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Afternoon tea manages to sound civilized and superfluous at the same time. Let's face it, sitting down to a pot of tea and some prissy little cucumber sandwiches sometime between lunch and dinner doesn't quite jibe with the schedules of most Filofax-clutching Americans. "Tea" sounds like an archaic ritual preserved at anachronistic women's colleges and snooty hotels. Who, besides students and rich people, has time to waste in the afternoon? Well, occasionally, I do. And even if I didn't, I'd try to make time to take tea every now and then. You should, too. Think of it as part of your personal program to reduce stress. If you go with the right attitude, this relaxing ritual might do you as much good as an hour in the gym.
Locally, we have a limited but varied choice of tea rooms. There is an environment to suit all your tea-taking moods.
For special occasions, I recommend afternoon tea at the Phoenician. I go for the breathtaking view and elegant atmosphere as much as for the best tea offerings in the Valley. This might be the perfect place to take out-of-town friends. I know I plan to add it to my itinerary for special visitors.
6000 E. Camelback Road
Scottsdale, AZ 85251
Category: Hotels and Resorts
Region: Central Scottsdale
The tea court is part of the Phoenician's large lobby. It consists of loveseats, armchairs and tea tables. The panoramic view from the terrace windows below looks south from Camelback Mountain. The people-watching inside is primo as well. You and your party seat yourselves; a tea attendant will greet you shortly. Today I am here by myself, a splendid treat. Full tea at the Phoenician is generous and unrushed. It is entirely possible to make an afternoon of it. First on the agenda is selecting your pot of tea. The Phoenician has at least a dozen varieties of the number one beverage in England. Several, including rosehip, peppermint and chamomile, are caffeine free. I choose an old favorite, Earl Grey, a blend of Chinese teas flavored with oil of bergamot. A young lady brings over a teapot and sets it down on the handkerchief linen covering my table. "We'll let it steep for a few minutes," she says. Earl Grey is a highly aromatic tea. It smells divine. One of the reasons I like tea so much at the Phoenician is the china. Made in Hungary, Herend's "Rothschild's Flower" pattern is covered with birds, bees, butterflies and rosebuds. More delicate and much more expensive than Wedgewood's "Wild Strawberries" pattern, it might be the perfect tea service.
My tea attendant brings over a plate covered with dainty sandwiches. She points and describes the four different types to me: salmon and cream cheese, egg and watercress, cucumber and dill, and chicken. Blunt individual that I am, I ask her how many I may have. "Four," says she. "Fine," say I. "I'll have one of each."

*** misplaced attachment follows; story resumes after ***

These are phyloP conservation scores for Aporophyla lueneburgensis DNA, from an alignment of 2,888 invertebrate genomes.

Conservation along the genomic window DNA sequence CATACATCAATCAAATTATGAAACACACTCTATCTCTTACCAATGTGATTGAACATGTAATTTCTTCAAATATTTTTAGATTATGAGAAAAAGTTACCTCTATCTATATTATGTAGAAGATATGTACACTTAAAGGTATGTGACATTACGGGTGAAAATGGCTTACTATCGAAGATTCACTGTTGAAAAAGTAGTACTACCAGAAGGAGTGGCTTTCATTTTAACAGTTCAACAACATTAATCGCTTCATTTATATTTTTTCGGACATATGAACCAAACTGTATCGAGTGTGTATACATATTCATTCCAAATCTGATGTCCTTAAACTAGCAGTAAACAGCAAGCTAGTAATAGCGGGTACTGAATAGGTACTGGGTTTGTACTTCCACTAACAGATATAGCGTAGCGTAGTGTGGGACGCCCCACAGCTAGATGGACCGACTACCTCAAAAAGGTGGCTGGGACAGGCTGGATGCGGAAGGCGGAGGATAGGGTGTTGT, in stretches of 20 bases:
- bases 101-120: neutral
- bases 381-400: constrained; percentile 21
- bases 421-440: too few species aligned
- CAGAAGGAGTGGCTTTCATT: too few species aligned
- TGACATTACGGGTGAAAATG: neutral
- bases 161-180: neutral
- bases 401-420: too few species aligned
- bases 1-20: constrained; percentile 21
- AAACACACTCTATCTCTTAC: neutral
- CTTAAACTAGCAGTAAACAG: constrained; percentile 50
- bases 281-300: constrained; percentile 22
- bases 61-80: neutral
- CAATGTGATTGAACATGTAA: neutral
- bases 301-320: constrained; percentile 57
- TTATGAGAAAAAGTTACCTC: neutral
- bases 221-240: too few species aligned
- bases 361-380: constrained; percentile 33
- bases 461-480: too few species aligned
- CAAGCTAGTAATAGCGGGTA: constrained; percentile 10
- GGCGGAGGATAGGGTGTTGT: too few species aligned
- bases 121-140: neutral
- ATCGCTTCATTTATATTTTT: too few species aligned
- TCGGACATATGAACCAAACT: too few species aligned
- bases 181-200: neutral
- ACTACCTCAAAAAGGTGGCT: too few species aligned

Dilled cream cheese is smeared on a round of fresh white bread, layered with cucumber slices and decorated with green olives. It is quite delicious. Chicken salad on pumpernickel is cut like an isosceles triangle and perky with sweet pickle relish. A rose curl of salmon sits on a round of pumpernickel and is enhanced by cream cheese, fresh dill, Bermuda onion and a smidgen of leaf lettuce. It is picture perfect. Finally, a three-layer watercress and egg sandwich defines the word "delicate." The white bread layers are as light as angel food cake, the filling decidedly refined.
I lounge on my couch, nibbling my sandwiches, sipping my tea. Behind me, two violinists play baroque chamber music. The trickling sound of the lobby fountain soothes as well. Lest you think this is all pleasure, I am using this pleasant atmosphere to sort and read my voluminous New Times mail. You see? Tea time needn't be downtime.
Next come the scones. Two of them, plus a chilled pot of pasteurized Devonshire cream, imported--I am told--from England and whipped up in the kitchen. Each tea table is also supplied with tiny jars of Tiptree preserves.
Scones, if you've never had one, are best described as close relatives of biscuits or Irish soda bread. They are slightly sweet, but more like bread than cake. Often they are studded with raisins or currants. These are quite good, still steamy hot, and light brown outside. They split easily into halves.
The proper method for eating scones is as follows: Place some jam and a dollop of Devonshire cream onto your tea plate; spread jam onto a bite-size section of your scone, top with cream and devour; continue until you have no more scone. I usually skip the jam. The way I slather it on, Devonshire cream has more than enough calories for my metabolism--probably an entire day's worth. Come to think of it, I think I'll hold off on that second scone. My server is wheeling over a cart laden with French pastries. She describes eleven different goodies for me; again, I must select four. It is a tough choice. I pick a lemon tart, a Napoleon, a dark chocolate-coated butter-sponge cookie and a slice of poppy seed bread. Only the sponge cookie is less than wonderful; the lemony poppy seed bread is excellent. All items, by the way, are available for purchase a la carte, if full tea sounds like too much for you.
I feel very pampered and productive when I signal my server for my check. I have read all my mail in a most congenial atmosphere. I pay my bill and after one last gaze southward from the terrace, I head for the elevators and my waiting automobile.